Senegal has made substantial improvements in its water supply and sanitation sector, thanks in part to institutional and legislative reforms that began in 1996 and have since improved the overall management of the sector in terms of quality of service delivery, efficiency of operations, and cost recovery. Senegal is regarded as a model of public-private partnership in sub-Saharan Africa, and its experience has been replicated in other African countries. Still, the population in Senegal’s poorest regions have the lowest access rates to safe drinking water and sanitation, have the highest malnutrition rates, and are vulnerable to low and variable rainfall that negatively impacts agricultural yields. As of 2015, 93 percent of Senegal’s urban areas had water supply coverage and 89 percent had sanitation coverage; rural coverage was is somewhat lower, at 71 percent for water supply and 43 percent for sanitation.
USAID/Senegal’s WASH activities are focused on increasing access to safe drinking water and sanitation and promoting safe hygiene practices in the country. To make these efforts more sustainable, USAID is helping to create a demand-driven model for water and sanitation service provision, encourage private investment in the water and sanitation sectors, improve the management capacity of local water users’ associations and government actors, and improve the institutional and government environment to support these efforts. As a result of USAID activities in FY 2016, 31,816 people gained access to improved drinking water services, while 3,110 people gained access to improved sanitation services.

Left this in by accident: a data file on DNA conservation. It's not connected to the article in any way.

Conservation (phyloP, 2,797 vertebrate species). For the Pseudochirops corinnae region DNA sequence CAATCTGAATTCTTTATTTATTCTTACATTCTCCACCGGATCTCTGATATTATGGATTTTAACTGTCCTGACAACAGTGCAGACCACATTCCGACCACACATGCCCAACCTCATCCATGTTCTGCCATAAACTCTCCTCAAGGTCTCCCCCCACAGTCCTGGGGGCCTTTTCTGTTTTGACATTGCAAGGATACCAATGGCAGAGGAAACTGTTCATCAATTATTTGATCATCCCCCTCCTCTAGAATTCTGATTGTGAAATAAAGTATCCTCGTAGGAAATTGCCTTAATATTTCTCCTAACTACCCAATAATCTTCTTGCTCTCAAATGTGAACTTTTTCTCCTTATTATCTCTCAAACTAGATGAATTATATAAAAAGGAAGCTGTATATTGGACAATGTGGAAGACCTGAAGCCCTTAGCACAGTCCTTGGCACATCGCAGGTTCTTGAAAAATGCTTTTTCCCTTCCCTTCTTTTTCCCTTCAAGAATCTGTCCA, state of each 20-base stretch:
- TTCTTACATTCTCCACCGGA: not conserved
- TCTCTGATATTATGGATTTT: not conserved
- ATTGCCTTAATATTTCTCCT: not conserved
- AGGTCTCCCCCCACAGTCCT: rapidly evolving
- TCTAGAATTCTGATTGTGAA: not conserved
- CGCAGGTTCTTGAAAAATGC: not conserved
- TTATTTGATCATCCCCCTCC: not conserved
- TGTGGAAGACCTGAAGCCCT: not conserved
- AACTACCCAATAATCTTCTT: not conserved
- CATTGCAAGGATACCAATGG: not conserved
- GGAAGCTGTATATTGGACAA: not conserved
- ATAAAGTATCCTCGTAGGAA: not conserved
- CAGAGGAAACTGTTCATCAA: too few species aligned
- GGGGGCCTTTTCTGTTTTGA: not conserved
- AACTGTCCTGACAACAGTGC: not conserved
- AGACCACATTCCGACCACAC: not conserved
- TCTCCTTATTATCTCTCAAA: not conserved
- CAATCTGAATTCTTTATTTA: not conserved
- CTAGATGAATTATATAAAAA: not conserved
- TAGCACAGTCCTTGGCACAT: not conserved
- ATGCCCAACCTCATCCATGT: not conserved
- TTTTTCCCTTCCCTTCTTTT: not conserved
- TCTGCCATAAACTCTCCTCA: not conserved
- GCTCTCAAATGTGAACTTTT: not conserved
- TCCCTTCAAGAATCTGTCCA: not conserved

Source: USAID Development Experience Clearing House (DEC) and specific water activity websites. The funding level and start/end date shown here reflect the information available via the DEC or activity website at the time the activity was added to Globalwaters.org.
*Includes access to both basic and safely managed services